According to a study published in the Journal of the American Medical Association, there may be a way of extending the life expectancy of people diagnosed with brain cancer (glioblastoma). According to the researchers, this can be done by way of low-intensity electric fields applied directly to the brain.
Researchers have been tinkering with a new device that can slow down the growth of deadly brain tumors with alternating electric currents called tumor-treating fields (TTFields). These electric surges can be delivered via an array of insulated electrodes that are attached to a patient’s scalp.
Glioblastoma is the most common form of brain cancer and it develops from cells from cells called astrocytes, responsible for supporting nerve cells. Symptoms of glioblastoma include painful headaches, nausea, vomiting, and seizures. This type of cancer is very difficult to treat with the most common treatment being either surgical removal of the tumor, chemotherapy or radiation to the brain.
The latest study involved approximately 700 patients who had received all possible glioblastoma treatments including surgery, radiation, and chemotherapy. Researchers revealed that those who had received the TTFields treatment were able to survive about four to five months longer than their previous diagnosis. More so, there were cases when patients would live two to four years longer after diagnosis. Receiving low-intensity currents to the brain had also improved their cognitive function and allowed them to function normally throughout the day.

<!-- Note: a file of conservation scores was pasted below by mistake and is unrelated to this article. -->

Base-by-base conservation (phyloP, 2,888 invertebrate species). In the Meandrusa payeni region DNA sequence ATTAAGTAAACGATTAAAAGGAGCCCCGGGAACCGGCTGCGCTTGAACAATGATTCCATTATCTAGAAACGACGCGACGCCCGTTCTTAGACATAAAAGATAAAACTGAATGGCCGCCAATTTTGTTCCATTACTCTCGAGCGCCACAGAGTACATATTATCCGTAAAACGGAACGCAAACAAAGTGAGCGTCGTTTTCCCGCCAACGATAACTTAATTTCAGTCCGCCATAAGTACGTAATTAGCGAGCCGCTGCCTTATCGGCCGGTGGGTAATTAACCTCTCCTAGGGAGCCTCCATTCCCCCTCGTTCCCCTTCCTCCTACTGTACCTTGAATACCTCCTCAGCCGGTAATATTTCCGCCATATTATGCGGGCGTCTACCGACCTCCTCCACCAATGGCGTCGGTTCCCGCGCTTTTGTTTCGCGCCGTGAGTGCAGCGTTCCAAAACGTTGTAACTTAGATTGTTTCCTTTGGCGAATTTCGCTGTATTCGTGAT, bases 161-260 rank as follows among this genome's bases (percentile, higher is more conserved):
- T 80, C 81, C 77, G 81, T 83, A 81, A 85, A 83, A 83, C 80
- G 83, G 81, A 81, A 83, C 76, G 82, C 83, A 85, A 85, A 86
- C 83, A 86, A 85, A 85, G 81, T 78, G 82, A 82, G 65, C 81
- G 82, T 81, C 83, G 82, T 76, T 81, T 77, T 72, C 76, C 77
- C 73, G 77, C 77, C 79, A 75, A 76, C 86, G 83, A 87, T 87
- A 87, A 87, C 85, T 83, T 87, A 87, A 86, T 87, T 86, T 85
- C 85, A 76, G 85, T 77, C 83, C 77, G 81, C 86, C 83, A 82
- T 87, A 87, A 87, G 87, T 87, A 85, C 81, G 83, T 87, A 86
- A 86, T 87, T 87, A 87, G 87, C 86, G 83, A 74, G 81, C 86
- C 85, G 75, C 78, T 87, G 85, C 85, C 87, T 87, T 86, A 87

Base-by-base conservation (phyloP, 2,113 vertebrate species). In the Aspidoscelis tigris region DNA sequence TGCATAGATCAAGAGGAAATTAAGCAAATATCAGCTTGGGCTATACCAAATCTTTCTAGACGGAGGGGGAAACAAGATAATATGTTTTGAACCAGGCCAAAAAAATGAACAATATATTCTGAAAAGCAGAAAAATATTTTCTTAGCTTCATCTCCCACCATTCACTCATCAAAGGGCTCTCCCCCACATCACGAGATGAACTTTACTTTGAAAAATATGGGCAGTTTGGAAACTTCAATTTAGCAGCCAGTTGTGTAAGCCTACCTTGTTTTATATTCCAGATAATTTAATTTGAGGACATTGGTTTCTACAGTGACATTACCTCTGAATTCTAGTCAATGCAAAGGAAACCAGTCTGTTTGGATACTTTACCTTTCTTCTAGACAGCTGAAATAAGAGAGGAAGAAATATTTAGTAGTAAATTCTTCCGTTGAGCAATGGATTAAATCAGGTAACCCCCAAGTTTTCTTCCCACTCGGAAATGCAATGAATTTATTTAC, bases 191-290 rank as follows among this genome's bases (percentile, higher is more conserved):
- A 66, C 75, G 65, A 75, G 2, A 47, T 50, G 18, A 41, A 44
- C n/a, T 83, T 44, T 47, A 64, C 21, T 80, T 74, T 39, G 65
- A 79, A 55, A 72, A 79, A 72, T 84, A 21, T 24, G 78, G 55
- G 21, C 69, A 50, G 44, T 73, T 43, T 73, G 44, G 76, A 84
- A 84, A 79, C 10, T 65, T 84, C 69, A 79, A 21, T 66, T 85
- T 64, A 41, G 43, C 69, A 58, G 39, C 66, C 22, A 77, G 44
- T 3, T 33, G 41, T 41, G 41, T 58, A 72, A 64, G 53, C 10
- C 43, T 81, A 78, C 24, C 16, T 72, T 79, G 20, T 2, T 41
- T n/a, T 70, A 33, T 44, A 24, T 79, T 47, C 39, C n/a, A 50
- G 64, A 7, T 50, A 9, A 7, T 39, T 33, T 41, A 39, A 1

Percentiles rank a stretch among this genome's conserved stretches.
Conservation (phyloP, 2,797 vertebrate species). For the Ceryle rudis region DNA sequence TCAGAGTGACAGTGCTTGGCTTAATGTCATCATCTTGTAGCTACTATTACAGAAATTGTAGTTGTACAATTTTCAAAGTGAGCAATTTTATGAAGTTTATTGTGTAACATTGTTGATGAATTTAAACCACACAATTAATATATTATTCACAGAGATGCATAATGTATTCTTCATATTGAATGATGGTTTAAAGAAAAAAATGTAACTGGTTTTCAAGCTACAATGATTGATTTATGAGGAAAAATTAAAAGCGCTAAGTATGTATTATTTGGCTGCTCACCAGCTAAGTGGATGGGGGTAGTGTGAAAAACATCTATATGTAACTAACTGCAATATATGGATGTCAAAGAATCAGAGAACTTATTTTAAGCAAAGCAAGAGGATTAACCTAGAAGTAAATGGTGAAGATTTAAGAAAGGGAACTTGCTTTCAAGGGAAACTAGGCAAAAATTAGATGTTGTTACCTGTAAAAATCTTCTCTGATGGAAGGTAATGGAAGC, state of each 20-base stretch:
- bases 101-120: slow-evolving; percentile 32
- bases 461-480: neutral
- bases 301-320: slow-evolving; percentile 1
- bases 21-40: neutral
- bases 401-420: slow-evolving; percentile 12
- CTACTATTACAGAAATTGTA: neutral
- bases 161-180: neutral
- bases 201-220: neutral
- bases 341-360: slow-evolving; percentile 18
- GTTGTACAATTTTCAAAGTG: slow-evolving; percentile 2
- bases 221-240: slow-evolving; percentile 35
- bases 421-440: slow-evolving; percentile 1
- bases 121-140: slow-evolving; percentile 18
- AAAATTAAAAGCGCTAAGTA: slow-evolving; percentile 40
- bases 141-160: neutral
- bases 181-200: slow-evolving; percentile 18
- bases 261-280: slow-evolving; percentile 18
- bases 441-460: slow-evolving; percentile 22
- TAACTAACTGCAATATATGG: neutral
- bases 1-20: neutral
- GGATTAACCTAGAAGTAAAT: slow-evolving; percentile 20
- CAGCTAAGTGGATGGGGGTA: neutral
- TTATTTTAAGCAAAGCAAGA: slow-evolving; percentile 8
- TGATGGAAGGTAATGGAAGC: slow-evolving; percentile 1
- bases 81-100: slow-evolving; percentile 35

The treatment is also surprisingly easier to use without sacrificing efficiency. Patients would have four electrodes placed on their shaved scalp and they would have to wear the gear at home for most of the day. The electrical fields created within the brain would kill dividing cells.
“In the brain, only the cancer cells divide, so the electrical fields only kill the cancer cells” said Dr. Roger Stupp, lead author of the study and professor of neurosurgery and medicine at the Northwestern University Feinberg School of Medicine.
The technology holds potential to eventually be able to treat other forms of cancer as it can easily be combined with chemotherapy and radiation, according to the doctor.
Image Source: WikipediaCommons
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